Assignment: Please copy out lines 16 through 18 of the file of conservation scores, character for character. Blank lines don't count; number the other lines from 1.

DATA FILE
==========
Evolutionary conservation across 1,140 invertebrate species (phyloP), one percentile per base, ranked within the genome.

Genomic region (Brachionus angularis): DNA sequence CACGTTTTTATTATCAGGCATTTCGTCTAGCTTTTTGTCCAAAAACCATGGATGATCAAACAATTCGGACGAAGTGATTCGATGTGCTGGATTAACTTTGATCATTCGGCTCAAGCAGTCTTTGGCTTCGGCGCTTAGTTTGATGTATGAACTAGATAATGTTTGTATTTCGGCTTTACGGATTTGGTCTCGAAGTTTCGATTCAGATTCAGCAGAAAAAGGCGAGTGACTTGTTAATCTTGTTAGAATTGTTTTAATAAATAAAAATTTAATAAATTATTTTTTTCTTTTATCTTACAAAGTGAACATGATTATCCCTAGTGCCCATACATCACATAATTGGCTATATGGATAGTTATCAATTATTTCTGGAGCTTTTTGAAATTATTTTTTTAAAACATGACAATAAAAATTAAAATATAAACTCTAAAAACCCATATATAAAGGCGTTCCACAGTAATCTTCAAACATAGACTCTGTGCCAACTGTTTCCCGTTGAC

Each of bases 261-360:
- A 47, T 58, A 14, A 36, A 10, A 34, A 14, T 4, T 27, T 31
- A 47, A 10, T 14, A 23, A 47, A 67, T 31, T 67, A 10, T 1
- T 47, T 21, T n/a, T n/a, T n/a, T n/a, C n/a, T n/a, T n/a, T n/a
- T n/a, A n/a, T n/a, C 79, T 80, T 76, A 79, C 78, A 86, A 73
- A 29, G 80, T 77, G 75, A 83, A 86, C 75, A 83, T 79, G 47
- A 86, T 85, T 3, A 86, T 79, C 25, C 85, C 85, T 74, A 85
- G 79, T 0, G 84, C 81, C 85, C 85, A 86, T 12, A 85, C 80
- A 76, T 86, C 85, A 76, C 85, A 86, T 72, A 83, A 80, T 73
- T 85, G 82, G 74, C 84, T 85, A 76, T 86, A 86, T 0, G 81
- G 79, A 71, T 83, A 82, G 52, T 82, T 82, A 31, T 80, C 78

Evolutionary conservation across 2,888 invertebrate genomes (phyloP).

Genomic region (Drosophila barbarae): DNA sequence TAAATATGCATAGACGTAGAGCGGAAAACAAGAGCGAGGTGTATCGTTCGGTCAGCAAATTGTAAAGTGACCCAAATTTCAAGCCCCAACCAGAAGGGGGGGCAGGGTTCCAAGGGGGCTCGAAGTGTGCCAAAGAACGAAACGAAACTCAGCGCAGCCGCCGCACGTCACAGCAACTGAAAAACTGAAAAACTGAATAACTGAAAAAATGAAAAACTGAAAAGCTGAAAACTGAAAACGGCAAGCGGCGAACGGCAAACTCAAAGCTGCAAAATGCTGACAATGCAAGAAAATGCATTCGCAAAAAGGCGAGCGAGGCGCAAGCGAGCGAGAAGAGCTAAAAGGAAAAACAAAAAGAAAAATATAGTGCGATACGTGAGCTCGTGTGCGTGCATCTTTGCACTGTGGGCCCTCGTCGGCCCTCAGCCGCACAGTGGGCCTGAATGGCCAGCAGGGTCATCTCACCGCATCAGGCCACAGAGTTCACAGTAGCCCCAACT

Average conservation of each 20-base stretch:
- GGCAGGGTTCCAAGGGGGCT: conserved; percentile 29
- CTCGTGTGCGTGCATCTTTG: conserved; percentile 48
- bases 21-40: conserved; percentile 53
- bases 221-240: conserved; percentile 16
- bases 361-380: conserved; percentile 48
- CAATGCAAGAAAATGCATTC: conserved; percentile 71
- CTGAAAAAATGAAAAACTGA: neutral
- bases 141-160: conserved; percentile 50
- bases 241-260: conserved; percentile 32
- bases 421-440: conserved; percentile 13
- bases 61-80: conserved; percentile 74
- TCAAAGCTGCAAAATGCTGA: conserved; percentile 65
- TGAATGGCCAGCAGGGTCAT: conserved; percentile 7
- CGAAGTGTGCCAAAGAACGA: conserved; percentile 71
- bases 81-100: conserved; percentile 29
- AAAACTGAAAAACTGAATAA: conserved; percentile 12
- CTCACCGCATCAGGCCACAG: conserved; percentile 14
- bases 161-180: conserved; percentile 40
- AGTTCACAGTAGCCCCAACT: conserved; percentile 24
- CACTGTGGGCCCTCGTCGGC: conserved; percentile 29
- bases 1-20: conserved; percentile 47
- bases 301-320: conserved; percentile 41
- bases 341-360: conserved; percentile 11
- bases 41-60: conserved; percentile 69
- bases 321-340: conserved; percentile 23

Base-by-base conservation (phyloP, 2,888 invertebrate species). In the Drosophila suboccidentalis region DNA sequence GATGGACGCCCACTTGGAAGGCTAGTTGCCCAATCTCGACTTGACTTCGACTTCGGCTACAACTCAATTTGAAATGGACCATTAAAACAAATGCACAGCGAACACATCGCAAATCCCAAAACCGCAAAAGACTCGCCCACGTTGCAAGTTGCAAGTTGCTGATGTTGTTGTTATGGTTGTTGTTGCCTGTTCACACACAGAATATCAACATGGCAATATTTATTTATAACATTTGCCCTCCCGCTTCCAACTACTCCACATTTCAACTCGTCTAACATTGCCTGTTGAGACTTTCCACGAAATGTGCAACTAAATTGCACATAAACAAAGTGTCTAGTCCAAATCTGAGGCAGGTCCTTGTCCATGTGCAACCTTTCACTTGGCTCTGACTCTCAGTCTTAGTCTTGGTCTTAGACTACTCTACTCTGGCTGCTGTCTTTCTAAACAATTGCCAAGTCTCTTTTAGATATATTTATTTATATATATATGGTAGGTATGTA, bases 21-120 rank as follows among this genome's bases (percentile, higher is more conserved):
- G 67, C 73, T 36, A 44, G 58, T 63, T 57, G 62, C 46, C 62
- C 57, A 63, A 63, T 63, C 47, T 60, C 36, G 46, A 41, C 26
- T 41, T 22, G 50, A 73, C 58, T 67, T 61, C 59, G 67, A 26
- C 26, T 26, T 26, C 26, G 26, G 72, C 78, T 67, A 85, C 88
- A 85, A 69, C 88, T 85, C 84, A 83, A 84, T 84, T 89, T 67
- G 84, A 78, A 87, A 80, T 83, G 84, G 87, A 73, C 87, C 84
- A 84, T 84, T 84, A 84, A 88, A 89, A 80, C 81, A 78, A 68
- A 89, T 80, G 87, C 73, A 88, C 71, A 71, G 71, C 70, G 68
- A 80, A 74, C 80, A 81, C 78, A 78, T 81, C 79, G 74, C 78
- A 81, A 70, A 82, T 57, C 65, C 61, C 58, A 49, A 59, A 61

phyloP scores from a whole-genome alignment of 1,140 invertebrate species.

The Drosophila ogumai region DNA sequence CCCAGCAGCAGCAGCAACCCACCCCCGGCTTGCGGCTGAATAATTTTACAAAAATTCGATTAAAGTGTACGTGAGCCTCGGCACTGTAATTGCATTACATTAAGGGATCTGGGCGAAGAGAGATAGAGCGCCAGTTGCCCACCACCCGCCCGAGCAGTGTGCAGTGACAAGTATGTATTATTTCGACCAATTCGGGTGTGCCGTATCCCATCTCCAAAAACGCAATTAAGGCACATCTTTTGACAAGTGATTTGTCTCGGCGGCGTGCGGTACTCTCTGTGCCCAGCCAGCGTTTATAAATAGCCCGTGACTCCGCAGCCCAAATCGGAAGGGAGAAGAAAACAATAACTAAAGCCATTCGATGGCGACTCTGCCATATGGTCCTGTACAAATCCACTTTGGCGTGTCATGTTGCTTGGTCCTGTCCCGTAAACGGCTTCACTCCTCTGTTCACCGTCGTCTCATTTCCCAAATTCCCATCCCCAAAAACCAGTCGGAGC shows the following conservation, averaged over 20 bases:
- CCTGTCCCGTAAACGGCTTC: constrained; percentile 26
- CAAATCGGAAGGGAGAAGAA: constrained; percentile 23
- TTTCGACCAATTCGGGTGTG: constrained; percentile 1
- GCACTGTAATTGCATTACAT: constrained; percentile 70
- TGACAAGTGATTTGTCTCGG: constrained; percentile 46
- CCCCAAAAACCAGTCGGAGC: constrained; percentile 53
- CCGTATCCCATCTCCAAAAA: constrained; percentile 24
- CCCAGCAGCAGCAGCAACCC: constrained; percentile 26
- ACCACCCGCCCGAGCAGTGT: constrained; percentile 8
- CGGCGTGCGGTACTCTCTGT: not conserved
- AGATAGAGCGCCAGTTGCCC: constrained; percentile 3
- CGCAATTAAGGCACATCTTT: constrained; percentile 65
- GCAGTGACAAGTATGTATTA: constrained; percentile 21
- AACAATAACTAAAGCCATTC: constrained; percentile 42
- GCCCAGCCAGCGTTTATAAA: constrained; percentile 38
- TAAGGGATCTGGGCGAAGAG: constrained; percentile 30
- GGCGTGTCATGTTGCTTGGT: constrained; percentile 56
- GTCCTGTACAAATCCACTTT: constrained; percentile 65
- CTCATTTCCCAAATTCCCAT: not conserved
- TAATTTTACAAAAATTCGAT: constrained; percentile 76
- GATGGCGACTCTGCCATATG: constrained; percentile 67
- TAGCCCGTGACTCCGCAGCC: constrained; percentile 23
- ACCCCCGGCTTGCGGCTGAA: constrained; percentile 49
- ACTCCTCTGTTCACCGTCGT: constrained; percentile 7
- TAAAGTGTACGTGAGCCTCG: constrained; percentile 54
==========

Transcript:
Average conservation of each 20-base stretch:
- GGCAGGGTTCCAAGGGGGCT: conserved; percentile 29
- CTCGTGTGCGTGCATCTTTG: conserved; percentile 48